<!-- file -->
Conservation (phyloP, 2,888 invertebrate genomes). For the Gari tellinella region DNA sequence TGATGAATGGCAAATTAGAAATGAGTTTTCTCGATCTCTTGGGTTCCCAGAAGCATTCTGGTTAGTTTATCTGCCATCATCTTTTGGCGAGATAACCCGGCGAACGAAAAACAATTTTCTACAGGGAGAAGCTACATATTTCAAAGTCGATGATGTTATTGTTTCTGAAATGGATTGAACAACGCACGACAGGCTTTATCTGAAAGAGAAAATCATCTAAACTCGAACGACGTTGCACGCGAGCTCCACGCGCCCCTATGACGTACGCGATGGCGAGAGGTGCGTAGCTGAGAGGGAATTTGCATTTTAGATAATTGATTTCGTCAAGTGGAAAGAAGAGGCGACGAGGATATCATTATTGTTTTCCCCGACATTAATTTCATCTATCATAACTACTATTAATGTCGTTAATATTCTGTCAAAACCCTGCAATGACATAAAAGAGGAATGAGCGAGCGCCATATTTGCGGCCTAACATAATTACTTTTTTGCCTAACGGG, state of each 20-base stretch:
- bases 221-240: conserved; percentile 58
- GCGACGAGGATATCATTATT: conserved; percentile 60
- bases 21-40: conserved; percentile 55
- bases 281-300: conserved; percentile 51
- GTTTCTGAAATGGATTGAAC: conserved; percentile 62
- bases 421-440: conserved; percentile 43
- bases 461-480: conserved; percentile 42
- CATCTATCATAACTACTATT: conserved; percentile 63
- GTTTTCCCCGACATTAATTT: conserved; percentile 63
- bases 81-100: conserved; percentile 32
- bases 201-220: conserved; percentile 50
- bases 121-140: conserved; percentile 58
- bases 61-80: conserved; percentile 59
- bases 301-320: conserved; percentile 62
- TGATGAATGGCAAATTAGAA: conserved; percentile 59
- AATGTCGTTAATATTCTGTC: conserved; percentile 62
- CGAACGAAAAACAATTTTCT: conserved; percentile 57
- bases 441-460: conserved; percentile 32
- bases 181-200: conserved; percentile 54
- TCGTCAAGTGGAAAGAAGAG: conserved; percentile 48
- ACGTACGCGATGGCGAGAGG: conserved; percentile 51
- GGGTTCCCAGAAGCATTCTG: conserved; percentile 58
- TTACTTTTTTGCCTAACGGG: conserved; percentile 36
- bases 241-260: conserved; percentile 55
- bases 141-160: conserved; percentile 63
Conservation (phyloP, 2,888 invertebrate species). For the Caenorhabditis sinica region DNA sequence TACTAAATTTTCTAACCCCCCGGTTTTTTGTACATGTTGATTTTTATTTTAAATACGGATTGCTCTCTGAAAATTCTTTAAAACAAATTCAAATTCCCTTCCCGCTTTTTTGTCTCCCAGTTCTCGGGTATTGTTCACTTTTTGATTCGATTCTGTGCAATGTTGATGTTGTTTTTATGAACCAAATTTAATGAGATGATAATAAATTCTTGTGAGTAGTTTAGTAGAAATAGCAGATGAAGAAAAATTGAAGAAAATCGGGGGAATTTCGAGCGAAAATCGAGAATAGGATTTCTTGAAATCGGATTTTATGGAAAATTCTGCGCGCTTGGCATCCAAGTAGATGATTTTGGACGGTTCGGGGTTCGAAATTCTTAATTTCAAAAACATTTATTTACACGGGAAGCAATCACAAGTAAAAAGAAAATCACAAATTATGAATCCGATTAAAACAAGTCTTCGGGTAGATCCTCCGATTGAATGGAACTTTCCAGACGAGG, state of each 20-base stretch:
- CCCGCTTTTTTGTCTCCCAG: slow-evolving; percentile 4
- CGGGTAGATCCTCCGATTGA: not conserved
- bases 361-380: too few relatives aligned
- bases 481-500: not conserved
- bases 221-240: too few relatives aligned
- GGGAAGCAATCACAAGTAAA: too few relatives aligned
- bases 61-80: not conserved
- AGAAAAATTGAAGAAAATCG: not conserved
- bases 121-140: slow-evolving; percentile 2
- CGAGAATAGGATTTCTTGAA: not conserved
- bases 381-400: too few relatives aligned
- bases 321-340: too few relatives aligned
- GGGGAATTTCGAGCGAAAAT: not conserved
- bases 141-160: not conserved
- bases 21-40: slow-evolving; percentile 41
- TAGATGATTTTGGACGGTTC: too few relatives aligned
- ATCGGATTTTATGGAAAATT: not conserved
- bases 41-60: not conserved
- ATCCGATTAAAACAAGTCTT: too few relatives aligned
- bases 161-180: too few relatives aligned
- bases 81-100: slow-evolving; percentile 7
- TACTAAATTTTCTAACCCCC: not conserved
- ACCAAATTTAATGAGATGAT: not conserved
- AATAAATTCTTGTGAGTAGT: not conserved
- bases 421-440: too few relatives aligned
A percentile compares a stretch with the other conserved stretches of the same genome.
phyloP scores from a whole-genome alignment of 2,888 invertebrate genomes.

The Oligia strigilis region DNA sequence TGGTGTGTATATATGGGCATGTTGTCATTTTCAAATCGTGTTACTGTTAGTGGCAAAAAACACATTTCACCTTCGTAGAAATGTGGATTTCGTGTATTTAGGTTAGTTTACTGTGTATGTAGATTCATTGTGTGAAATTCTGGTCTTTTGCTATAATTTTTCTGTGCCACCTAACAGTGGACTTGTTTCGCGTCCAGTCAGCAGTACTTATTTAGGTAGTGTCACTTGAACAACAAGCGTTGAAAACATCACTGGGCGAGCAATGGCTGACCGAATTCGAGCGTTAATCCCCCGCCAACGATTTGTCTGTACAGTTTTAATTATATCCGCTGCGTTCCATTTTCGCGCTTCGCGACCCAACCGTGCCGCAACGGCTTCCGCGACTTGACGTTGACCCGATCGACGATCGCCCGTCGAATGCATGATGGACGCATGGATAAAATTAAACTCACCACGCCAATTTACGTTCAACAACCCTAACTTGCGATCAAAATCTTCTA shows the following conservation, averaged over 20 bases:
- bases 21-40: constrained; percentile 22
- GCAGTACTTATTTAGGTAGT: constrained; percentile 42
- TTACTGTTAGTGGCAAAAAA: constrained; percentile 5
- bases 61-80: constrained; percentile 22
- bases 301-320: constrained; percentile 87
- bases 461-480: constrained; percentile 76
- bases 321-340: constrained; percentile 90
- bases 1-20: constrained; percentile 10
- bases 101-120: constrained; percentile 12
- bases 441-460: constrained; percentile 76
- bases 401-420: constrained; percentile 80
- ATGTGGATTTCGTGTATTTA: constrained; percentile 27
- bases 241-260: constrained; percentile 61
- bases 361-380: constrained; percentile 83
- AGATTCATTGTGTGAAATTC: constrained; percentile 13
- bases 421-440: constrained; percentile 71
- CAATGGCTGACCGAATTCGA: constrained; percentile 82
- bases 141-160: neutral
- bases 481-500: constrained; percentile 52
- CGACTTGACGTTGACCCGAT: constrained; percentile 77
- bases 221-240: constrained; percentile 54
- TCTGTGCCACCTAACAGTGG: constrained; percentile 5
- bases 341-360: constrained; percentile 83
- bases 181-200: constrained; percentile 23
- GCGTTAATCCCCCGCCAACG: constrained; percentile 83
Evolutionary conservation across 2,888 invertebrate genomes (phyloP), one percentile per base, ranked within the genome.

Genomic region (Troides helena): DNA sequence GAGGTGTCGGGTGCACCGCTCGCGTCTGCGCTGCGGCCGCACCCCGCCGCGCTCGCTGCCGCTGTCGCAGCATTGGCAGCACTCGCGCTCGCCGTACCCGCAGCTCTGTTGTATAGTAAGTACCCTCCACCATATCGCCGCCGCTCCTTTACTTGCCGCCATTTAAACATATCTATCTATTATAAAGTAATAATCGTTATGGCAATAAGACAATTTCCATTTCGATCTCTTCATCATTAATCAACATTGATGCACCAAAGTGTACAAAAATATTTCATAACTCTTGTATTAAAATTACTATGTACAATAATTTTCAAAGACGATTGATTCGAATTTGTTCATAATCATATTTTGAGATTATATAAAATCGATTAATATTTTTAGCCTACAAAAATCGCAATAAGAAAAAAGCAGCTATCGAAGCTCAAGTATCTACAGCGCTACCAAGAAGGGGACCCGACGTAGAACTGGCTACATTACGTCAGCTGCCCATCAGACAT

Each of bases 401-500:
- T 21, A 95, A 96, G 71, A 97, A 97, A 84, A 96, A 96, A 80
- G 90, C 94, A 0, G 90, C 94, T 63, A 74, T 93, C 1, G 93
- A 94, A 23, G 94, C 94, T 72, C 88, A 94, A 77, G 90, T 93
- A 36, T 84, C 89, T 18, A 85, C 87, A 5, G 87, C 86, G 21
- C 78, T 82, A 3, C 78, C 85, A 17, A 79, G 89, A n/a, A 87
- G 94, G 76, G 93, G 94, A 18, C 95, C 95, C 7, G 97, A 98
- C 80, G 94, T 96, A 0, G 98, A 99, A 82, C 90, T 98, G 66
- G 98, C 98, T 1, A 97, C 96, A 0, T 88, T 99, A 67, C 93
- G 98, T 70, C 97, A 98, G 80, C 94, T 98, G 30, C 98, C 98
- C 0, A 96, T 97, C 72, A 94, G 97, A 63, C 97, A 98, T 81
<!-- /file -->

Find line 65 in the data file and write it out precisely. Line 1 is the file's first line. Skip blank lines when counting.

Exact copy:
- bases 441-460: constrained; percentile 76